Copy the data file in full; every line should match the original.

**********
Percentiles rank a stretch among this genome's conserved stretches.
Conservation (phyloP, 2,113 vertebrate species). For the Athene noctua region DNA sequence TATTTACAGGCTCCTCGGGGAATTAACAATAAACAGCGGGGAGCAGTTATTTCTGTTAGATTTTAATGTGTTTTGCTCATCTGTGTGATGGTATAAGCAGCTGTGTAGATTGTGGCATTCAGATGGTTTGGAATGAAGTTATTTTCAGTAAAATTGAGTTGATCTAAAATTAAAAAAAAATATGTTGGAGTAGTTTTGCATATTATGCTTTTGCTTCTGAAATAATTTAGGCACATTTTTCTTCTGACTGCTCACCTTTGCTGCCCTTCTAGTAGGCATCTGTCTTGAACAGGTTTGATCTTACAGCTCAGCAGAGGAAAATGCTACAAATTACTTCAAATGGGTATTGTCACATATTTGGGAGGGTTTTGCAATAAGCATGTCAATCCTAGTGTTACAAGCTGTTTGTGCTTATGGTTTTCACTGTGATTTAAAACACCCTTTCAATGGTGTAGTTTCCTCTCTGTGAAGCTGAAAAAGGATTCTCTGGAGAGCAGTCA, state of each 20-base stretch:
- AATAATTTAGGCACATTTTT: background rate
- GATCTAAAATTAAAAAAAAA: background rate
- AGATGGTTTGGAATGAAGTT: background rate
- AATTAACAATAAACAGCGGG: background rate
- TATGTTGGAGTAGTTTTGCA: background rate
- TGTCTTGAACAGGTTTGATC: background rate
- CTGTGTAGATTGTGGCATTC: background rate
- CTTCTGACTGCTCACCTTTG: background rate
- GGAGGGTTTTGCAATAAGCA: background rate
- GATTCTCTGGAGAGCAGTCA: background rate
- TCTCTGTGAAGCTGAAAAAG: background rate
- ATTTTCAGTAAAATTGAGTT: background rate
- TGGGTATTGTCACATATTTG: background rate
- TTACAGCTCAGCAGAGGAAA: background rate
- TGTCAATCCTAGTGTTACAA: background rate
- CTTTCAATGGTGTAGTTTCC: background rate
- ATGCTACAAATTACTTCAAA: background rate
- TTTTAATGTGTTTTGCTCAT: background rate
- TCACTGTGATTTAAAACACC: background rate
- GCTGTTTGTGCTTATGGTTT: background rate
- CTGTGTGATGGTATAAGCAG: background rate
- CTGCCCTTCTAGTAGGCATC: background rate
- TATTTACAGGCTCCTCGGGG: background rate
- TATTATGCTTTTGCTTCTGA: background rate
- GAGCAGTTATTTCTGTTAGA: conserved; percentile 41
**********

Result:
Percentiles rank a stretch among this genome's conserved stretches.
Conservation (phyloP, 2,113 vertebrate species). For the Athene noctua region DNA sequence TATTTACAGGCTCCTCGGGGAATTAACAATAAACAGCGGGGAGCAGTTATTTCTGTTAGATTTTAATGTGTTTTGCTCATCTGTGTGATGGTATAAGCAGCTGTGTAGATTGTGGCATTCAGATGGTTTGGAATGAAGTTATTTTCAGTAAAATTGAGTTGATCTAAAATTAAAAAAAAATATGTTGGAGTAGTTTTGCATATTATGCTTTTGCTTCTGAAATAATTTAGGCACATTTTTCTTCTGACTGCTCACCTTTGCTGCCCTTCTAGTAGGCATCTGTCTTGAACAGGTTTGATCTTACAGCTCAGCAGAGGAAAATGCTACAAATTACTTCAAATGGGTATTGTCACATATTTGGGAGGGTTTTGCAATAAGCATGTCAATCCTAGTGTTACAAGCTGTTTGTGCTTATGGTTTTCACTGTGATTTAAAACACCCTTTCAATGGTGTAGTTTCCTCTCTGTGAAGCTGAAAAAGGATTCTCTGGAGAGCAGTCA, state of each 20-base stretch:
- AATAATTTAGGCACATTTTT: background rate
- GATCTAAAATTAAAAAAAAA: background rate
- AGATGGTTTGGAATGAAGTT: background rate
- AATTAACAATAAACAGCGGG: background rate
- TATGTTGGAGTAGTTTTGCA: background rate
- TGTCTTGAACAGGTTTGATC: background rate
- CTGTGTAGATTGTGGCATTC: background rate
- CTTCTGACTGCTCACCTTTG: background rate
- GGAGGGTTTTGCAATAAGCA: background rate
- GATTCTCTGGAGAGCAGTCA: background rate
- TCTCTGTGAAGCTGAAAAAG: background rate
- ATTTTCAGTAAAATTGAGTT: background rate
- TGGGTATTGTCACATATTTG: background rate
- TTACAGCTCAGCAGAGGAAA: background rate
- TGTCAATCCTAGTGTTACAA: background rate
- CTTTCAATGGTGTAGTTTCC: background rate
- ATGCTACAAATTACTTCAAA: background rate
- TTTTAATGTGTTTTGCTCAT: background rate
- TCACTGTGATTTAAAACACC: background rate
- GCTGTTTGTGCTTATGGTTT: background rate
- CTGTGTGATGGTATAAGCAG: background rate
- CTGCCCTTCTAGTAGGCATC: background rate
- TATTTACAGGCTCCTCGGGG: background rate
- TATTATGCTTTTGCTTCTGA: background rate
- GAGCAGTTATTTCTGTTAGA: conserved; percentile 41